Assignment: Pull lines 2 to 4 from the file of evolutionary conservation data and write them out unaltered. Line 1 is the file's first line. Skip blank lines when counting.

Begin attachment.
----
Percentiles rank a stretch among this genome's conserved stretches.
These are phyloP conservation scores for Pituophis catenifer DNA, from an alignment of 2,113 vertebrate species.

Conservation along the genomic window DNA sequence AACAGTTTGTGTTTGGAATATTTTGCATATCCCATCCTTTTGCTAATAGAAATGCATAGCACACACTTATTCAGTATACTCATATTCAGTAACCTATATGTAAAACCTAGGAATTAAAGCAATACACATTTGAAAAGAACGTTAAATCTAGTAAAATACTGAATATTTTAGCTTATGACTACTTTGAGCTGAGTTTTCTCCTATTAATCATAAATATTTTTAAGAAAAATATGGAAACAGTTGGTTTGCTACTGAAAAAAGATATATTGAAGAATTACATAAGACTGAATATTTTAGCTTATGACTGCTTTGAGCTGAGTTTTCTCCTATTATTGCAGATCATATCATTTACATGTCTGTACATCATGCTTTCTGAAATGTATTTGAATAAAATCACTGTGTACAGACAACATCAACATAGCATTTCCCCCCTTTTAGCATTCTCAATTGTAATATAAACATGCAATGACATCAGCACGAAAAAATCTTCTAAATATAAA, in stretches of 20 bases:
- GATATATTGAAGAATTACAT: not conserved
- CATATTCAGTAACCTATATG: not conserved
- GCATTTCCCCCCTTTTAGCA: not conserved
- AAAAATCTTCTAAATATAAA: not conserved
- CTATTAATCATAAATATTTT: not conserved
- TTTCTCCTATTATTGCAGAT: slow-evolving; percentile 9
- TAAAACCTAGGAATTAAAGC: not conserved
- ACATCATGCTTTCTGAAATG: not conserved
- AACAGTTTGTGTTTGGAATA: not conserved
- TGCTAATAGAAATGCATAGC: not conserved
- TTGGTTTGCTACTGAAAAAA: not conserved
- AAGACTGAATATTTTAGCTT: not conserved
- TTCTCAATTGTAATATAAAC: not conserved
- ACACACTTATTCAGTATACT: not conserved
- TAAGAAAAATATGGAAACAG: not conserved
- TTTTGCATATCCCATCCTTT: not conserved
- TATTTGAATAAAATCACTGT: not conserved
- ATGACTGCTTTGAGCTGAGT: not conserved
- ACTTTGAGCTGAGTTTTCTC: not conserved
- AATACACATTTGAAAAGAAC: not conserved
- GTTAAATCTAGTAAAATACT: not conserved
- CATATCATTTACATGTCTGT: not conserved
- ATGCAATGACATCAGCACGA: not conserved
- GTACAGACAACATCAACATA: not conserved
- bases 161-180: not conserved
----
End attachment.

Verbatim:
These are phyloP conservation scores for Pituophis catenifer DNA, from an alignment of 2,113 vertebrate species.

Conservation along the genomic window DNA sequence AACAGTTTGTGTTTGGAATATTTTGCATATCCCATCCTTTTGCTAATAGAAATGCATAGCACACACTTATTCAGTATACTCATATTCAGTAACCTATATGTAAAACCTAGGAATTAAAGCAATACACATTTGAAAAGAACGTTAAATCTAGTAAAATACTGAATATTTTAGCTTATGACTACTTTGAGCTGAGTTTTCTCCTATTAATCATAAATATTTTTAAGAAAAATATGGAAACAGTTGGTTTGCTACTGAAAAAAGATATATTGAAGAATTACATAAGACTGAATATTTTAGCTTATGACTGCTTTGAGCTGAGTTTTCTCCTATTATTGCAGATCATATCATTTACATGTCTGTACATCATGCTTTCTGAAATGTATTTGAATAAAATCACTGTGTACAGACAACATCAACATAGCATTTCCCCCCTTTTAGCATTCTCAATTGTAATATAAACATGCAATGACATCAGCACGAAAAAATCTTCTAAATATAAA, in stretches of 20 bases:
- GATATATTGAAGAATTACAT: not conserved